6. The show got bigger! Trips to England and Switzerland (Okay, definitely England, at least; that Swiss train station looked pretty much like King’s Cross in London to me, though. It’s probably in Vancouver, like the rest of television)? Surprising and welcome; I hope there’s going to be more international adventure this season. Weird artifacts really should be all around the world, shouldn’t they?
7. Enough with the animated captions already. Yes, yes, you’re doing something different with the captions telling us where we are now, that’s great. But, seriously, by the time the “Cern” one was revolving around the screen, it was just getting annoyingly gimmicky.
8. The Escher Vault. I can’t be the only one who thought, oh, they’ve decided to do something with that “Imagine Greater” teaser after all, right? Sadly, while the 30 second Syfy ad made the idea look awesome, the special effects this time around were somewhat… lacking. Or maybe Escher’s work just really, really looks like bad CGI when made real.
9. No-one can kill CC Pounder. Pounder dominates every single scene she’s in, even when she’s lying unconscious in a hospital bed and apparently telepathically giving information to Artie (It has to be said, the flashback scenes where Mrs. Frederick put two-and-two together weren’t the clearest recaps, either) or wearing ridiculous goggles and looking straight at the camera. Why can’t she be a regular cast member already?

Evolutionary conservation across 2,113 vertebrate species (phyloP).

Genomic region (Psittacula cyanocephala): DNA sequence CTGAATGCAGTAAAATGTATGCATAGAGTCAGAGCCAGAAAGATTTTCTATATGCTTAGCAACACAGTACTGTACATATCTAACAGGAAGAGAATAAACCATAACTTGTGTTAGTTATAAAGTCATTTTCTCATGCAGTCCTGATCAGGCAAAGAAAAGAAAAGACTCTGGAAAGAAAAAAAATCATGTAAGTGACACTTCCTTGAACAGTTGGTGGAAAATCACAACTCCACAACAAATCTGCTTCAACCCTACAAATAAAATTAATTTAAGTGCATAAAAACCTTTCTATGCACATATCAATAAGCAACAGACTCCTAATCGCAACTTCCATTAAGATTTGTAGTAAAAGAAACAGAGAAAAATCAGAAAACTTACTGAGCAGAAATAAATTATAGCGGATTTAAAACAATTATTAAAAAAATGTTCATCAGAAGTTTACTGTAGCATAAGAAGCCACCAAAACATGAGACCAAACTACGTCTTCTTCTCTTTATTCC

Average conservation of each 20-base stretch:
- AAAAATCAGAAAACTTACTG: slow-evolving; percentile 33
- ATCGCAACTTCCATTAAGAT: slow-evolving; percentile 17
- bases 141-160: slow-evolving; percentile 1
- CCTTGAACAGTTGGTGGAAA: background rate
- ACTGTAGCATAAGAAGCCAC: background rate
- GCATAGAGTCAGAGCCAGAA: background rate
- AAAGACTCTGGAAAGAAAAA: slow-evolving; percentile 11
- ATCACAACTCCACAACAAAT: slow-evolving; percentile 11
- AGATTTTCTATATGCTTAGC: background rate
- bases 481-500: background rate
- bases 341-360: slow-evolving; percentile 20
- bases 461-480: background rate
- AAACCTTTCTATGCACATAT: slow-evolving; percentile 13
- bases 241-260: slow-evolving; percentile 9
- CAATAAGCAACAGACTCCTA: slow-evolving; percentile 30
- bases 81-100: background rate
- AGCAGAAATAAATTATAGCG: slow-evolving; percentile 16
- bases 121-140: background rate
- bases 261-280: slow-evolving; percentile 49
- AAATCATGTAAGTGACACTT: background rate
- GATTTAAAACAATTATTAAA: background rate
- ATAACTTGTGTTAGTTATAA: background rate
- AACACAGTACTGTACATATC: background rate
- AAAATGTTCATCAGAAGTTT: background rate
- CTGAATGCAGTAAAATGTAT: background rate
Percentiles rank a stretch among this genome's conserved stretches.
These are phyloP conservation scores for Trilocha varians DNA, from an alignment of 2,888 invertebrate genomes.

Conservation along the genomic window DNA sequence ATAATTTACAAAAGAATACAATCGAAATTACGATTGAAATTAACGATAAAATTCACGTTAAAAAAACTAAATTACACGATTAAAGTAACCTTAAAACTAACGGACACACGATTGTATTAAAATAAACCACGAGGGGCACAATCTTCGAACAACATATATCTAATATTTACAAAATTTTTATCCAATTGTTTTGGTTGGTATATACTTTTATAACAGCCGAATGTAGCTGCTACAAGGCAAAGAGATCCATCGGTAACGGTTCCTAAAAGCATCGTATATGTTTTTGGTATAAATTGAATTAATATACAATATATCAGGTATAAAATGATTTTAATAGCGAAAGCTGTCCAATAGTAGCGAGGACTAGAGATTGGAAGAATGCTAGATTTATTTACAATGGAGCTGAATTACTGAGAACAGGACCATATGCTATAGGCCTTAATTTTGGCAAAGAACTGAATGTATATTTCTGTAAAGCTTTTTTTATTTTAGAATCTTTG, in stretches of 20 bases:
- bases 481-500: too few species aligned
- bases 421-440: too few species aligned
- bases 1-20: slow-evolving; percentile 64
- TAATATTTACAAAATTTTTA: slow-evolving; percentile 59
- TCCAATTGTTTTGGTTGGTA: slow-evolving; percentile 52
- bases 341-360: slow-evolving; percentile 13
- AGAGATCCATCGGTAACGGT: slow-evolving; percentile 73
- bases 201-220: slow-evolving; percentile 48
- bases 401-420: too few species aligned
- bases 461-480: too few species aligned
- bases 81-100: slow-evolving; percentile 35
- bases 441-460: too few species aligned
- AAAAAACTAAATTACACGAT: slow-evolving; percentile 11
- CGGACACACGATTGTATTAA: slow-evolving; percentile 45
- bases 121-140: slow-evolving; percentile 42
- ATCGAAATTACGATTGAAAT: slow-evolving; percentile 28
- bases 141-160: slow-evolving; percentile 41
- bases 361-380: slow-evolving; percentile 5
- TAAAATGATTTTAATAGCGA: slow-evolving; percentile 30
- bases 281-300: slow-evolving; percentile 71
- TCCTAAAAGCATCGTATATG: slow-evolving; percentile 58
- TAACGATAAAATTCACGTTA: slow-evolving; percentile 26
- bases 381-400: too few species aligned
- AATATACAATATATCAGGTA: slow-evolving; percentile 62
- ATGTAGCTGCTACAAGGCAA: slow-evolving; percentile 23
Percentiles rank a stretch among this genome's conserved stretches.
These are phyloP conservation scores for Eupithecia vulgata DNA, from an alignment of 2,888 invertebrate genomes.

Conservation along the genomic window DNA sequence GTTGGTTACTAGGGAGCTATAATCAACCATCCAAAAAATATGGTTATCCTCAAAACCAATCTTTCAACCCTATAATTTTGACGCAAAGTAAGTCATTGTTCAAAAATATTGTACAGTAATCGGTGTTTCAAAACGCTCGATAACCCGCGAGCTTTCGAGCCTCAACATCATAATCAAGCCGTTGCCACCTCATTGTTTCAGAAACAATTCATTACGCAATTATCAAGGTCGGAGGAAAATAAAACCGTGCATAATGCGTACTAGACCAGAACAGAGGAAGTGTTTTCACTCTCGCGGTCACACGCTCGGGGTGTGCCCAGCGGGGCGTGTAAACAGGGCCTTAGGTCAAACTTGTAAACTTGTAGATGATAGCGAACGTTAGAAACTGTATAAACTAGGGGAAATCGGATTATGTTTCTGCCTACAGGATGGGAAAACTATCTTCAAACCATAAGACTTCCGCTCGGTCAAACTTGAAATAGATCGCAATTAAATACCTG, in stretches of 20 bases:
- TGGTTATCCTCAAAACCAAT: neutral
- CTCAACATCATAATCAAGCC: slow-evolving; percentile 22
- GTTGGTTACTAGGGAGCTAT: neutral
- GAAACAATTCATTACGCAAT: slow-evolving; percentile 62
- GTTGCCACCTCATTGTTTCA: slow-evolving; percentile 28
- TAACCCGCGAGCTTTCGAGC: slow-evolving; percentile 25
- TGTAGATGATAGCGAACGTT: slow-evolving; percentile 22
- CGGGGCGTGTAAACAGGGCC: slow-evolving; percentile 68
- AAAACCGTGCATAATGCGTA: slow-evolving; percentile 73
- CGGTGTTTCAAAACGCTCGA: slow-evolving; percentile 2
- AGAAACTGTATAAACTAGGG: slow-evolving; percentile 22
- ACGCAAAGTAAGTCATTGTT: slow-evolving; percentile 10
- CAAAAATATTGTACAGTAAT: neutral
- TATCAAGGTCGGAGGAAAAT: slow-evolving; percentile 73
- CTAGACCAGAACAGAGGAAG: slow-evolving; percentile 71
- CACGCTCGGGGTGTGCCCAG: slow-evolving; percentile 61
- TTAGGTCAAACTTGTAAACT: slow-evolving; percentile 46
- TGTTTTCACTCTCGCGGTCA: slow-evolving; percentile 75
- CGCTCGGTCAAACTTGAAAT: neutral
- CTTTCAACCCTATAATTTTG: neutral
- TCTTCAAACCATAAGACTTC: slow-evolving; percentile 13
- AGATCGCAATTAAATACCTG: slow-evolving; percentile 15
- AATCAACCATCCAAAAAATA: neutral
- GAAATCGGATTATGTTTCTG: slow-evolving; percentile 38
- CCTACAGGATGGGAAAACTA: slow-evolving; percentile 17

10. Telepathic Evil Brain Pearls? Really? The retcon that irritated the most: Leela turns out to have been under the telepathic control of MacPherson when she released him at the end of the last season. Why? Why couldn’t she have actually been up to no good, thereby giving her something to make her interesting? It doesn’t even make any sense: If she had been having blackouts when under the control of MacPherson and was completely free of his influence at other times, why didn’t she say something like “I have no idea where I was when MacPherson was released?” earlier in the show? Or have any kind of lead-up to this revelation at all? It was lazy writing born out of, I guess, a need to keep the actress around. Easily the lowest point of the episode.
11. Poor Pete and Myka. What with all the story happening, and revolving around MacPherson, Claudia, Artie, Leela and Mrs. Frederick, it was as if the show’s two leads were left in the background this week. Which, considering I like the chemistry between the actors, was kind of a waste. In fact…
12. Didn’t it all seem a bit rushed? I could’ve happily have lived with another hour or so to give everything that happened a bit more room, and therefore more weight. It felt as if the writers were rushing to reset the status quo as quickly as possible, even at the cost of the story itself.
13. That said, I’m in for the long haul. It wasn’t a perfect episode – or even the strongest one to date, if only because it did seem rushed and, in places, scared of things that’d been set in motion before – but it was a fun episode, and sometimes, that’s all I really want from my television. As long as this season has episodes that remember to balance character and plot more successfully, and doesn’t get as overwhelmed by its own mythology, as this one seemed to, I’ll stick around. I mean, what else am I going to do on a Tuesday night?